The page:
"We are lutes, no more no less. If the soundbox is stuffed full of anything, no music."
--Rumi (partial)


"I’ll tell you what hermits realize. If you go off into a far, far forest and get very quiet, you’ll come to understand that you’re connected with everything.”
--Alan Watts

We call it “getting back to normal”. And oh yeah we want it.

We’re mighty tired of covid limitations and we want what is called “freedom” ASAP.

After all, normal life is busy, active, productive. Normal life is connection with other humans, and social activity, and love.

Normal is full.

We adore full. We cannot wait to be full again.

Which perhaps is why, as covid restrictions lift, people are in a hurry to visit, party, travel, consume. Give us restaurants, bars, airplanes, shopping, festivals and lots and lots of hugs.

We shall resume where we left off, and “make up for lost time.”

As if that’s possible.

We’re trying though, aiming for extra full – with extra peopling and extra indulgence. Binging and overeating, over drinking, over spending. Oh yeah.

We also want to get back to normal life as if nothing had interrupted. As if covid restrictions had never forced us to abandon how things were, with a sudden grinding halt.

Which is kind of odd. I mean, what’s to gain by trying to pretend this last year-plus never happened? Is it really necessary to undo that year, and as fast as possible?

It seems so, as the push for normalcy is strong and urgent and everywhere. Everyone knows getting back to former lives feels healthy, right, and necessary.

And certainly not many are saying, “I liked the downtime, I’m staying alone, isolated and not productive just like this, indefinitely.”

C’mon, we all know that’s not normal. So stop lazing around and get out there! Do something. Fill ‘er up.

Although, it’s not particularly “free” when it’s a requirement, an obligation, is it.

But never mind that. Because what we got in Covid-time, and what we’d would rather not ever have again thank you very much, was nothing.

Nothingness and lack and deprivation and missing out.

And far too much empty. Empty time, empty homes, empty streets, empty buildings, empty arms.

Empty is bad. Empty is unhealthy, lonely, damaged and wrong.

Humans are not fans of empty.

Anyone choosing that on purpose is in need of fixing, inquiry and help.

Full is better. Out is better. Together is better.

So it's odd that many are finding it uncomfortable to come back out and resume those old lives.

Lipstick, shoes, pants, small talk, smiling at others, sharing elevators- things can feel strange.

Partly because during lockdown, newly developed odd quirks, like maybe throwing laundry into drawers unfolded, were unseen.

And now, back in real life, people will see the wrinkles.

Oh look, the public face and pretender, the presentation and persona, returns from its year in exile.

Bringing with it the hider, the secret-keeper, of all those weird behaviors we’ve always sort-of had but allowed more fully while alone in our homes for so long.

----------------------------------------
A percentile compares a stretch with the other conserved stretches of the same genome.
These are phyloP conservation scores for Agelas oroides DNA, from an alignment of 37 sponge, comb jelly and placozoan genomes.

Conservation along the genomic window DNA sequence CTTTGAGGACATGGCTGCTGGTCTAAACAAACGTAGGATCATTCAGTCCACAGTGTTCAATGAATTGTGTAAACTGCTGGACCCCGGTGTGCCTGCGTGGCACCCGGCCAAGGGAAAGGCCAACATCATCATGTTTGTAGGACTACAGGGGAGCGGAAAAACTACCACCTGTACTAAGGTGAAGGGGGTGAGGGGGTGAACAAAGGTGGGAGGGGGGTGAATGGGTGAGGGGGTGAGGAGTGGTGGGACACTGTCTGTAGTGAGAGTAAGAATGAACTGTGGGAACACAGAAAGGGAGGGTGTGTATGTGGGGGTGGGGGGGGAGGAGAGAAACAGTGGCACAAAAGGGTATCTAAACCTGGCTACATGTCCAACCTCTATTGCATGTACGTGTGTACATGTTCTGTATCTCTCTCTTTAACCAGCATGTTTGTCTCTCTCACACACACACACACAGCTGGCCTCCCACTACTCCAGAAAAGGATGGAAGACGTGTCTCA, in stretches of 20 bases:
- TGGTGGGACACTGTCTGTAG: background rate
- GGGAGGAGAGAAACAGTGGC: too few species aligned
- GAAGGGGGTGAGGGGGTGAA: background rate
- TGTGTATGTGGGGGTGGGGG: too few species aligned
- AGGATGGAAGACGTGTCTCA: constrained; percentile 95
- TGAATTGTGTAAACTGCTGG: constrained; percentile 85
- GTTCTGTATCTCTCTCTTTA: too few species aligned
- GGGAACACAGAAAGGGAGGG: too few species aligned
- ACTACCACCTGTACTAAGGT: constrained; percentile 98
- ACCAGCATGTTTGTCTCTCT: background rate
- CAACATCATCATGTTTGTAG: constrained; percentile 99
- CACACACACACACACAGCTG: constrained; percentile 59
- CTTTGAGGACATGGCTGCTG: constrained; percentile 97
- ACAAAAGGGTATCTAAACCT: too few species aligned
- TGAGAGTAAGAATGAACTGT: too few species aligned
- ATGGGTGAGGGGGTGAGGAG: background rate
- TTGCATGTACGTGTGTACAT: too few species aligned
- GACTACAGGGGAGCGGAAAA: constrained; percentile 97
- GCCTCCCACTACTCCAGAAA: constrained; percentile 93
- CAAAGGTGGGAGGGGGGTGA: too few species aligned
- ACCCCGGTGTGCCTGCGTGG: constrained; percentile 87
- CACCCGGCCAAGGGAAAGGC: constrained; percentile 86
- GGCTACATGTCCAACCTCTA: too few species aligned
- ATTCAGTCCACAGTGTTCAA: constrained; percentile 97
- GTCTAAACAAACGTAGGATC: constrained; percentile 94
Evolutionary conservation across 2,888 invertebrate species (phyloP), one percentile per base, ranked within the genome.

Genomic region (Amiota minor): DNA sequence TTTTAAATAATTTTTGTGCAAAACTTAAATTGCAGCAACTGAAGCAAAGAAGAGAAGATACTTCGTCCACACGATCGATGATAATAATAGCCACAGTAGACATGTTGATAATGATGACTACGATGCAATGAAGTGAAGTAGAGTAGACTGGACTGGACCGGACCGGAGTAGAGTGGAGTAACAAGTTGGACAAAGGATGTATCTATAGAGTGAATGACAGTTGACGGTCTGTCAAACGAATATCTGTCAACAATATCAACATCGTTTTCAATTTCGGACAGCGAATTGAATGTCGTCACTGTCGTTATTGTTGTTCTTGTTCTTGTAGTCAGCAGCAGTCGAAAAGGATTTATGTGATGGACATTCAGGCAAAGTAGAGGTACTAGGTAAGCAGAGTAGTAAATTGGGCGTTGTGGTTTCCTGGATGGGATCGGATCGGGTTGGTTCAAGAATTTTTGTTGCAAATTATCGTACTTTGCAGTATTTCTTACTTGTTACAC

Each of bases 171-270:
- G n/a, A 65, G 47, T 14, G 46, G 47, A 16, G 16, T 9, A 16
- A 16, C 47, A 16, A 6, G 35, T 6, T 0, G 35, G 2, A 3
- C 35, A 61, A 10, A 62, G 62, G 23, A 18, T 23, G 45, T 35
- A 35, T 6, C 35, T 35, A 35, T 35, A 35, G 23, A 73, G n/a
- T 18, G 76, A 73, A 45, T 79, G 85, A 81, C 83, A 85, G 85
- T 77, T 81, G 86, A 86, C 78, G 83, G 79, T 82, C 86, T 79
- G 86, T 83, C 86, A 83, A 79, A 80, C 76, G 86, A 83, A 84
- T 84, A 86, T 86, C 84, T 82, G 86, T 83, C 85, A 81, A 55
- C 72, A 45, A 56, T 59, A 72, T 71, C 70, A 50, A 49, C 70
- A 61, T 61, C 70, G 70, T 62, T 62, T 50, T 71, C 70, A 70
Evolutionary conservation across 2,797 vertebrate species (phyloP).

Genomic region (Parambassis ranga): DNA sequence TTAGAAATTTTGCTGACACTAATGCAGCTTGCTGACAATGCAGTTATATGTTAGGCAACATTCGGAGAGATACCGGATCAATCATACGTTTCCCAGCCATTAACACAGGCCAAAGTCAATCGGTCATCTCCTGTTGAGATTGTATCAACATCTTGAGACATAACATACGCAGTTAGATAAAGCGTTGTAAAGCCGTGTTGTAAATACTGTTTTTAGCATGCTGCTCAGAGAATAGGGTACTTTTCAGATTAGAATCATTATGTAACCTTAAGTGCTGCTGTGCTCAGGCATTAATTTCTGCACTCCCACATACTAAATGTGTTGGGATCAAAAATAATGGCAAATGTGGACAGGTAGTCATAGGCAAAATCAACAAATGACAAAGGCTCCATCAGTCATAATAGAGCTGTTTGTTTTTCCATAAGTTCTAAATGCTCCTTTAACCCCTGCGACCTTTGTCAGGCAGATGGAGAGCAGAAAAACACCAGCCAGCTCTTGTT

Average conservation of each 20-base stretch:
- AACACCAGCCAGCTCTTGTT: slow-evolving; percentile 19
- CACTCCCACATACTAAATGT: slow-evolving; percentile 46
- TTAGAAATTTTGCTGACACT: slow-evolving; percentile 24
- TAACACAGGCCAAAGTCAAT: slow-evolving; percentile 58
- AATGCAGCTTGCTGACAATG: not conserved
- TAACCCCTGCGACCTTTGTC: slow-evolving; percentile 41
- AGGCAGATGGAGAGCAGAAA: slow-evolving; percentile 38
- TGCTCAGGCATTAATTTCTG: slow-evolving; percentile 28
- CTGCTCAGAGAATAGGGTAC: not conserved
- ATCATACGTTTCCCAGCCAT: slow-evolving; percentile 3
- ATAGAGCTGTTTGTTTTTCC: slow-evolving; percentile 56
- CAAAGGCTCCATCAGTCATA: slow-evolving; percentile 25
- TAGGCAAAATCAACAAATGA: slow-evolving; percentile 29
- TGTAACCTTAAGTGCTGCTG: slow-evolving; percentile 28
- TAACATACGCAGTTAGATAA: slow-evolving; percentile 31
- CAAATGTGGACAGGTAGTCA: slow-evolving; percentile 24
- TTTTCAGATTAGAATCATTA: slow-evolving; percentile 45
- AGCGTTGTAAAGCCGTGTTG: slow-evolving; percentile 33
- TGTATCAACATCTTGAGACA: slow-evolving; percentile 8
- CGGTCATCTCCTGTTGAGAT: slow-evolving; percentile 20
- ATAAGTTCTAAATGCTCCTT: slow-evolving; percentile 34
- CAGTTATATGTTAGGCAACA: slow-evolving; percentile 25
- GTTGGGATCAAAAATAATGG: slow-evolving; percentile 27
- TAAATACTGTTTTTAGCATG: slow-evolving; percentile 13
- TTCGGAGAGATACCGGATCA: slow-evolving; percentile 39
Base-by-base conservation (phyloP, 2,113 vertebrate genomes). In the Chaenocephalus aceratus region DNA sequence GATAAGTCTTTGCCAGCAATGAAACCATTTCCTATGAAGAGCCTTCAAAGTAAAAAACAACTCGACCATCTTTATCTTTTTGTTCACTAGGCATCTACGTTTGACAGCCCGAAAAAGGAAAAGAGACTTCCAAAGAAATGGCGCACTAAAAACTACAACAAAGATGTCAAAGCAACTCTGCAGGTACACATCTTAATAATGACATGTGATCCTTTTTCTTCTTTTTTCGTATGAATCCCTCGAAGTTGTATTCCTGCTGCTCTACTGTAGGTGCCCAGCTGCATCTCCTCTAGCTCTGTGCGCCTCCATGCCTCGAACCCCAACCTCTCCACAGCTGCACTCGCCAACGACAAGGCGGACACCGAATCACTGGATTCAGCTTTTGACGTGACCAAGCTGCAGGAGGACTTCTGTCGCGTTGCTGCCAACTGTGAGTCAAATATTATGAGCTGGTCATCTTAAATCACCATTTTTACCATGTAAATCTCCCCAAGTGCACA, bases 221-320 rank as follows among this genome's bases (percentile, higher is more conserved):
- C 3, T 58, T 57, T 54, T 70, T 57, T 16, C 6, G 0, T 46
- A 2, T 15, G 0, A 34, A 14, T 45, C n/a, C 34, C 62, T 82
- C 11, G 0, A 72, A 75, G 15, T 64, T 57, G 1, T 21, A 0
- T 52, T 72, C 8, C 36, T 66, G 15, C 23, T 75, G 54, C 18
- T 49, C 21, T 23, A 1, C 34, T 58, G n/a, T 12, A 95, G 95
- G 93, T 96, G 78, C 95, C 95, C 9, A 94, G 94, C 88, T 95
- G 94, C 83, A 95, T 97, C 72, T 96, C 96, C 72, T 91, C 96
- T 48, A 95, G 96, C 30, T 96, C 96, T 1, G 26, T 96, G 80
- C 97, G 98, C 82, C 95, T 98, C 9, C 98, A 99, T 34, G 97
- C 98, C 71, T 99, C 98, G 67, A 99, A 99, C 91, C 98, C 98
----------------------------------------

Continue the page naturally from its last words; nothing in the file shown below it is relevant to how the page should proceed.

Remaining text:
How have we not noticed that socializing comes with more secretiveness, more self consciousness, more comparing?

“Did I say the wrong thing? Did they like me? Can they tell I am afraid? Can they tell I am weird? Was I awkward? Am I ok? Am I good enough?”

Returning to normal life means returning to more intense self watching, improving, and evaluating how we're doing.

Oh good, an evaluation of the self, performed by the self. Always a good time.

Of course it's not as if this self consciousness didn't go on in lockdown too, whether we were with other folks or alone.

I mean, even in lockdown we harangued ourselves to write that book, learn to cook, take up yoga. If we weren’t going to have a raucous good time with others, we should have at least cleaned a closet.

It’s just that when we're in others’ company, self judgment intensifies considerably.

Are we really in such a hurry to resume that? It may not necessarily be as fun as we expect.

Not to mention that the sense of being empty and not enough can often show up even when we have filled-up on all the normal socializing and eating and drinking.

So instead of trying so hard to stuff ourselves full of activities and love and enoughnesses,

which may not get us what we want anyway,

maybe we could notice that there’s something to be said for aloneness, empty time and checking less frequently on the self’s performance.

Y’know, those experiences we’ve been so eager to avoid.

Because in lockdown or not, the human can’t help trying to “make something” of itself.  

Which is tricky stuff. Because how do you make something out of nothing?  

And are we so sure we are even capable, that it is even possible, that we are the ones whose job it is to “make something” of time, of life, of existence, of our self?

The obligation for that kind of making, of producing, is a heavy burden.

Which is why there may be value in noticing the many advantages of covid empty time, of empty arms, of empty rooms and streets.

And why that sudden enforced lack that we're so sure happened with lockdown may actually have contained an astonishing gift we’re not likely to be blessed with ever again.

An opportunity that normal, busy public life rarely allows us to receive.

So maybe we don’t have to run away quite so hard from lockdown and isolation and emptiness and not-normal.  

Maybe we don’t have to try quite so hard to regain what we think we lost.

Because that resumed normal life just might turn out to be

the actual

missing out.

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"That beaten track will lead you nowhere. There is no oasis situated yonder; you are stuck with the mirage."
--U.G. Krishnamurti


"If God said,
"Rumi, pay homage to everything
that has helped you enter my arms,"
there would not be one experience of my life,
not one thought, not one feeling,
not any act,
I would not
bow to."